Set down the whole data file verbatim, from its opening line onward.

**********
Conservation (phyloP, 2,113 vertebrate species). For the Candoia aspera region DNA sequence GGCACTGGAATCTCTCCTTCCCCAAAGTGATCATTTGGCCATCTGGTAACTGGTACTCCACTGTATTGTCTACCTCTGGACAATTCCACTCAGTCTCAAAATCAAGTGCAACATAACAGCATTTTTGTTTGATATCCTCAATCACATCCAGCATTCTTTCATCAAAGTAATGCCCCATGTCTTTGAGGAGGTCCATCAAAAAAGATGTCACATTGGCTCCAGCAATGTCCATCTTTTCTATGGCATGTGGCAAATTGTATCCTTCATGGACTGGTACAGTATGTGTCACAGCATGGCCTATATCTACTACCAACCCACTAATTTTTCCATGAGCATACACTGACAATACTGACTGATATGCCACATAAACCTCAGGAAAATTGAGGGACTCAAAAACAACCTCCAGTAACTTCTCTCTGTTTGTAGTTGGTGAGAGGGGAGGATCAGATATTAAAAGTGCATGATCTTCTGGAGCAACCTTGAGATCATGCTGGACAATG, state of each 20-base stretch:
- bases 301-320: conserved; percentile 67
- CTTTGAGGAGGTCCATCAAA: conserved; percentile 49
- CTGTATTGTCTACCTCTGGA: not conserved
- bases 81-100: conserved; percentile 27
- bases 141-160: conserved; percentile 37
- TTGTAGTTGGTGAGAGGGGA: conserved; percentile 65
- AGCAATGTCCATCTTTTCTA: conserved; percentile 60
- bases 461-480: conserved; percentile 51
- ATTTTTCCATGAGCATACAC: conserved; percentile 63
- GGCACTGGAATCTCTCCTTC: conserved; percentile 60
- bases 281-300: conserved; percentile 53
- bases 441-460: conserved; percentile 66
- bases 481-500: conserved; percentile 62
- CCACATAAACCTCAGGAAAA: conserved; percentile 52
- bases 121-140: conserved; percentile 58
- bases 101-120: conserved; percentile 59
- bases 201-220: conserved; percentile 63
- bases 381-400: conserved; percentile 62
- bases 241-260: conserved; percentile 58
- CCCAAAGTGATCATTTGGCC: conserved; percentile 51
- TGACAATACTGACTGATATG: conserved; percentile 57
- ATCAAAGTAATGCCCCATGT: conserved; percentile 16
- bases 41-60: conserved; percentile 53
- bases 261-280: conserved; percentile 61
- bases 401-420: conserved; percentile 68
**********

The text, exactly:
Conservation (phyloP, 2,113 vertebrate species). For the Candoia aspera region DNA sequence GGCACTGGAATCTCTCCTTCCCCAAAGTGATCATTTGGCCATCTGGTAACTGGTACTCCACTGTATTGTCTACCTCTGGACAATTCCACTCAGTCTCAAAATCAAGTGCAACATAACAGCATTTTTGTTTGATATCCTCAATCACATCCAGCATTCTTTCATCAAAGTAATGCCCCATGTCTTTGAGGAGGTCCATCAAAAAAGATGTCACATTGGCTCCAGCAATGTCCATCTTTTCTATGGCATGTGGCAAATTGTATCCTTCATGGACTGGTACAGTATGTGTCACAGCATGGCCTATATCTACTACCAACCCACTAATTTTTCCATGAGCATACACTGACAATACTGACTGATATGCCACATAAACCTCAGGAAAATTGAGGGACTCAAAAACAACCTCCAGTAACTTCTCTCTGTTTGTAGTTGGTGAGAGGGGAGGATCAGATATTAAAAGTGCATGATCTTCTGGAGCAACCTTGAGATCATGCTGGACAATG, state of each 20-base stretch:
- bases 301-320: conserved; percentile 67
- CTTTGAGGAGGTCCATCAAA: conserved; percentile 49
- CTGTATTGTCTACCTCTGGA: not conserved
- bases 81-100: conserved; percentile 27
- bases 141-160: conserved; percentile 37
- TTGTAGTTGGTGAGAGGGGA: conserved; percentile 65
- AGCAATGTCCATCTTTTCTA: conserved; percentile 60
- bases 461-480: conserved; percentile 51
- ATTTTTCCATGAGCATACAC: conserved; percentile 63
- GGCACTGGAATCTCTCCTTC: conserved; percentile 60
- bases 281-300: conserved; percentile 53
- bases 441-460: conserved; percentile 66
- bases 481-500: conserved; percentile 62
- CCACATAAACCTCAGGAAAA: conserved; percentile 52
- bases 121-140: conserved; percentile 58
- bases 101-120: conserved; percentile 59
- bases 201-220: conserved; percentile 63
- bases 381-400: conserved; percentile 62
- bases 241-260: conserved; percentile 58
- CCCAAAGTGATCATTTGGCC: conserved; percentile 51
- TGACAATACTGACTGATATG: conserved; percentile 57
- ATCAAAGTAATGCCCCATGT: conserved; percentile 16
- bases 41-60: conserved; percentile 53
- bases 261-280: conserved; percentile 61
- bases 401-420: conserved; percentile 68